Unmarked boxes, butter bowls add adventure to storage
Burt's Eye View
There’s treasure in my garage. Well, there might be. It’s hard to tell. I never finished unpacking when I moved in 20 years ago.
When we ran out of room in the house, I shoved the final unopened cardboard boxes into far corners of the garage. They’re still there.
These days when we store stuff in the garage, we pack it into stackable storage boxes. I know what’s inside the tubs because I can see through the clear plastic.
But the old boxes are brown cardboard sealed with packing tape. And I don’t remember what’s inside.
You might ask why didn’t I label them. I did. That’s the problem. It was me.
Since I hate to let a perfectly good chance for nonsense to pass me by, the boxes are marked “Cement Blocks, Anvils and Rocks,” “Super Hero Secret Identity Kit,” “Colonel Sanders’ Secret Recipe” and “Do Not Open Until Christmas.”
I thought I was being amusingly clever. Now I’m afraid to peek. I have a vague memory of stuffing stinking laundry into a moving box and the last of the garbage into another.
When I’m feeling either bored enough or brave enough, I’ll rip open one of those mystery boxes. As a warmup, I’m practicing on margarine bowls in the refrigerator.
Pretty much every refrigerator I’ve ever known includes among the groceries a dozen or so plastic tubs marked Cool Whip, French onion dip, potato salad or butter spread. There’s an outside chance they actually do contain Cool Whip, French onion dip, potato salad and butter spread.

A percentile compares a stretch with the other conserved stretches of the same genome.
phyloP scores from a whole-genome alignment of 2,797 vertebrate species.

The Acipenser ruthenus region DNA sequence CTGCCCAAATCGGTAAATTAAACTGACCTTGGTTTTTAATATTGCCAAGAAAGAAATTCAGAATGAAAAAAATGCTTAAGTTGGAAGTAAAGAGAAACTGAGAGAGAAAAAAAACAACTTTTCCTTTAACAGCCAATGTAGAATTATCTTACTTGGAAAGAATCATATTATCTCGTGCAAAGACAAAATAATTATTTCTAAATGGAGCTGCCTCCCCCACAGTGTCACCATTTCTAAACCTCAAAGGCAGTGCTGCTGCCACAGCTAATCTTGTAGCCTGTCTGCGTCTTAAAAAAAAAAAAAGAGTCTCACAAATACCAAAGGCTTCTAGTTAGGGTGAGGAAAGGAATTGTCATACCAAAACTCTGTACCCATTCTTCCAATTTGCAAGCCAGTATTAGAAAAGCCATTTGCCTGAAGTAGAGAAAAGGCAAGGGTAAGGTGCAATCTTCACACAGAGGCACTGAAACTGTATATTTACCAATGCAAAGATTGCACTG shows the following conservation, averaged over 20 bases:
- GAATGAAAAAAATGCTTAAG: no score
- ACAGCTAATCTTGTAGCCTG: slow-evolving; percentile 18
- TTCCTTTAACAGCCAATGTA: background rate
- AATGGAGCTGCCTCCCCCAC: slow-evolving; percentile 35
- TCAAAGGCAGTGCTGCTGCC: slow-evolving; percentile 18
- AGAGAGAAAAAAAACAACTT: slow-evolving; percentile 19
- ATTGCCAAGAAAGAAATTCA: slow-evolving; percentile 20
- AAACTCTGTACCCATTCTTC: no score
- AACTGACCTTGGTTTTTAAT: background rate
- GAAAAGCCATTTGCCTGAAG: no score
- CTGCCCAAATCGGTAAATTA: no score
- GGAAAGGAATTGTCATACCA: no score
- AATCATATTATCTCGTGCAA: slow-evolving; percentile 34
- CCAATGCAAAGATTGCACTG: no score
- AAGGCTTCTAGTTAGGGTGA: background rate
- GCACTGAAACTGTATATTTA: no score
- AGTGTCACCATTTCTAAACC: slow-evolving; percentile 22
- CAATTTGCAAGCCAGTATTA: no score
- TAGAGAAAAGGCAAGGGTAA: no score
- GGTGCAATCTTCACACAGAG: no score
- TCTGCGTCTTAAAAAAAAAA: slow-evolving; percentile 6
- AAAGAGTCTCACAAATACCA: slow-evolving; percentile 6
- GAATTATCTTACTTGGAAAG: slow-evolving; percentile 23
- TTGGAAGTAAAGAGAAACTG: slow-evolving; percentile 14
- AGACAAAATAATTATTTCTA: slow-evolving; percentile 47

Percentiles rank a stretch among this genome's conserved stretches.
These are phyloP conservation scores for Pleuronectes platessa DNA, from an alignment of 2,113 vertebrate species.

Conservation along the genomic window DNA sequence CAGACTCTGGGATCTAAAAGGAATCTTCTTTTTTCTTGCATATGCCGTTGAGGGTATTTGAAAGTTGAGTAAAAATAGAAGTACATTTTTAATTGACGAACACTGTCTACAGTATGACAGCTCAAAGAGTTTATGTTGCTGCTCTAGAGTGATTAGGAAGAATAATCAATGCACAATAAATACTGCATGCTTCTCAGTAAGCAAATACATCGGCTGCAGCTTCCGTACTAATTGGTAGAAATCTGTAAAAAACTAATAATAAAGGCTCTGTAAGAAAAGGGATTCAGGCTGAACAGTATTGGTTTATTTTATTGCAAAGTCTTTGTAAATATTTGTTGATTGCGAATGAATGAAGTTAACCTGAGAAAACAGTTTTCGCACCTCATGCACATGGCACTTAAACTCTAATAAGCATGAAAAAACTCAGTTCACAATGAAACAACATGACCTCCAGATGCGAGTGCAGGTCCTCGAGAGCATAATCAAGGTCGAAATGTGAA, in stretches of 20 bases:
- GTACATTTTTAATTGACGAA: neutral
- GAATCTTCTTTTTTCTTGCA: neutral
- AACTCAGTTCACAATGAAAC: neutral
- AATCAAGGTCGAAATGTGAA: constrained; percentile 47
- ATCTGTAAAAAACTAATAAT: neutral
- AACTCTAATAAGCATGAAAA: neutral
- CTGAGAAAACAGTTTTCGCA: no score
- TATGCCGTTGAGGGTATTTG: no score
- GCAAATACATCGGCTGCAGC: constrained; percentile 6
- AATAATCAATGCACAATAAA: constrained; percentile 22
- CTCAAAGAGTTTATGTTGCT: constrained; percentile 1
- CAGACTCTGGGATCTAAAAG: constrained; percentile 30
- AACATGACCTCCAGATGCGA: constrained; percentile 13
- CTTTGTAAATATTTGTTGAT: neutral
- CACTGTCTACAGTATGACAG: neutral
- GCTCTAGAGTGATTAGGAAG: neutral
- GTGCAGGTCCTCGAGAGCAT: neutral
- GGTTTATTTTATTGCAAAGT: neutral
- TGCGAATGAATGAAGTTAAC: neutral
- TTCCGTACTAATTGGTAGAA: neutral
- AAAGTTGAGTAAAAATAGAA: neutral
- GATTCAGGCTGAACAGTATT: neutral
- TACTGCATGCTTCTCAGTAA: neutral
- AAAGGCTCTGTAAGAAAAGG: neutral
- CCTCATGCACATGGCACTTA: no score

But with my mom, it was far more likely they were filled with leftover rigatoni, leftover green bean casserole, leftover meatloaf and leftover green stuff that didn’t used to be fuzzy.
Dad was into recycling too. He took our emptied baby food jars, nailed the lids to the bottom of shelves, sorted his nails, bolts, hooks and nuts into the jars and screwed them onto the nailed-in-place lids. Then I could help him in the shop:
“Son, hand me a 3/8-inch nut. I mean, a cream of broccoli. And I’ll need a couple creamed beef and carrots in a minute.”
The baby food jar recycling system helped. The dairy case recycling system in the fridge turned midnight snacks into a Russian roulette of nutrition. You could dish up a plate of AA batteries or fishing bait.
Once, I helped our host assemble a post-Thanksgiving feast culled from bowls of various shapes and colors. I loaded up on turkey salad, sweet potatoes, mashed potatoes, gravy, and other leftovers all stored in dairy product bowls.
Suddenly, I was stuck. I stood at the open fridge door, searching high and low with a hungry stare.
“What can’t you find?” our host asked.
“I can’t find the butter.”
“It’s right there in front in that blue bowl,” she said. “The one marked ‘butter.'”
Fooled me completely.
My fear is that one day I will open the old boxes in the garage and find them crammed full of margarine bowls. In that case, I’ll retape the boxes and hide them in someone else’s garage. Don’t open it until Christmas.
— Organization isn’t one of Cole’s strong suits. Send leftover advice to him at firstname.lastname@example.org or on the Burton W. Cole page on Facebook.